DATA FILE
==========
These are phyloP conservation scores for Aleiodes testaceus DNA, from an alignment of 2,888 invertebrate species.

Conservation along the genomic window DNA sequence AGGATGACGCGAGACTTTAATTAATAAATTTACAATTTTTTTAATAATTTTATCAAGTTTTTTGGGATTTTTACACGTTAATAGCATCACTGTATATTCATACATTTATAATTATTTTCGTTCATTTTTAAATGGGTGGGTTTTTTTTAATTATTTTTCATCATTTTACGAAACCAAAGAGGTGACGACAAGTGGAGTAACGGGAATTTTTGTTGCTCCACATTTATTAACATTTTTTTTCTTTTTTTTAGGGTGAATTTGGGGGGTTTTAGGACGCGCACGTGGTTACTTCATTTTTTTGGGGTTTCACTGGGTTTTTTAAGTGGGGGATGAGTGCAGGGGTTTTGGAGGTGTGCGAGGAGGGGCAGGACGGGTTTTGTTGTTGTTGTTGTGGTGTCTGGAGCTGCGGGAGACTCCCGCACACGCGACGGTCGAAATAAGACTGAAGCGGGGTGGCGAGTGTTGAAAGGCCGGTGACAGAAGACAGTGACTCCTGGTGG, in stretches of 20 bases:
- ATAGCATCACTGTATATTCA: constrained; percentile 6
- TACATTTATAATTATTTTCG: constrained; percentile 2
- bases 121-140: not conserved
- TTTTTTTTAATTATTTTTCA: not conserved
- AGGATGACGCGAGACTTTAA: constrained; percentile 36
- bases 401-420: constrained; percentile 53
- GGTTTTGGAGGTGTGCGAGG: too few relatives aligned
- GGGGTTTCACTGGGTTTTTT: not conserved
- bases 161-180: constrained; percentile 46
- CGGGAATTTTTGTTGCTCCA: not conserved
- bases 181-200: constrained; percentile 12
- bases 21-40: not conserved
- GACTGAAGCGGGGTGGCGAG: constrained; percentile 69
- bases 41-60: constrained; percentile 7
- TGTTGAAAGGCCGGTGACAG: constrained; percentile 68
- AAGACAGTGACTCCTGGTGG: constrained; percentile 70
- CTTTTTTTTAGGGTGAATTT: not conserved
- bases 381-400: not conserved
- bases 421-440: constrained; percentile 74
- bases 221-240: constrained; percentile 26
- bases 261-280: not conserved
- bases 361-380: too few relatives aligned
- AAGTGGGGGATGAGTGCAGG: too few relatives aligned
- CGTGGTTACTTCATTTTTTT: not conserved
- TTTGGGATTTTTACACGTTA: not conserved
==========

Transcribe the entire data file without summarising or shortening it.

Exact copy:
These are phyloP conservation scores for Aleiodes testaceus DNA, from an alignment of 2,888 invertebrate species.

Conservation along the genomic window DNA sequence AGGATGACGCGAGACTTTAATTAATAAATTTACAATTTTTTTAATAATTTTATCAAGTTTTTTGGGATTTTTACACGTTAATAGCATCACTGTATATTCATACATTTATAATTATTTTCGTTCATTTTTAAATGGGTGGGTTTTTTTTAATTATTTTTCATCATTTTACGAAACCAAAGAGGTGACGACAAGTGGAGTAACGGGAATTTTTGTTGCTCCACATTTATTAACATTTTTTTTCTTTTTTTTAGGGTGAATTTGGGGGGTTTTAGGACGCGCACGTGGTTACTTCATTTTTTTGGGGTTTCACTGGGTTTTTTAAGTGGGGGATGAGTGCAGGGGTTTTGGAGGTGTGCGAGGAGGGGCAGGACGGGTTTTGTTGTTGTTGTTGTGGTGTCTGGAGCTGCGGGAGACTCCCGCACACGCGACGGTCGAAATAAGACTGAAGCGGGGTGGCGAGTGTTGAAAGGCCGGTGACAGAAGACAGTGACTCCTGGTGG, in stretches of 20 bases:
- ATAGCATCACTGTATATTCA: constrained; percentile 6
- TACATTTATAATTATTTTCG: constrained; percentile 2
- bases 121-140: not conserved
- TTTTTTTTAATTATTTTTCA: not conserved
- AGGATGACGCGAGACTTTAA: constrained; percentile 36
- bases 401-420: constrained; percentile 53
- GGTTTTGGAGGTGTGCGAGG: too few relatives aligned
- GGGGTTTCACTGGGTTTTTT: not conserved
- bases 161-180: constrained; percentile 46
- CGGGAATTTTTGTTGCTCCA: not conserved
- bases 181-200: constrained; percentile 12
- bases 21-40: not conserved
- GACTGAAGCGGGGTGGCGAG: constrained; percentile 69
- bases 41-60: constrained; percentile 7
- TGTTGAAAGGCCGGTGACAG: constrained; percentile 68
- AAGACAGTGACTCCTGGTGG: constrained; percentile 70
- CTTTTTTTTAGGGTGAATTT: not conserved
- bases 381-400: not conserved
- bases 421-440: constrained; percentile 74
- bases 221-240: constrained; percentile 26
- bases 261-280: not conserved
- bases 361-380: too few relatives aligned
- AAGTGGGGGATGAGTGCAGG: too few relatives aligned
- CGTGGTTACTTCATTTTTTT: not conserved
- TTTGGGATTTTTACACGTTA: not conserved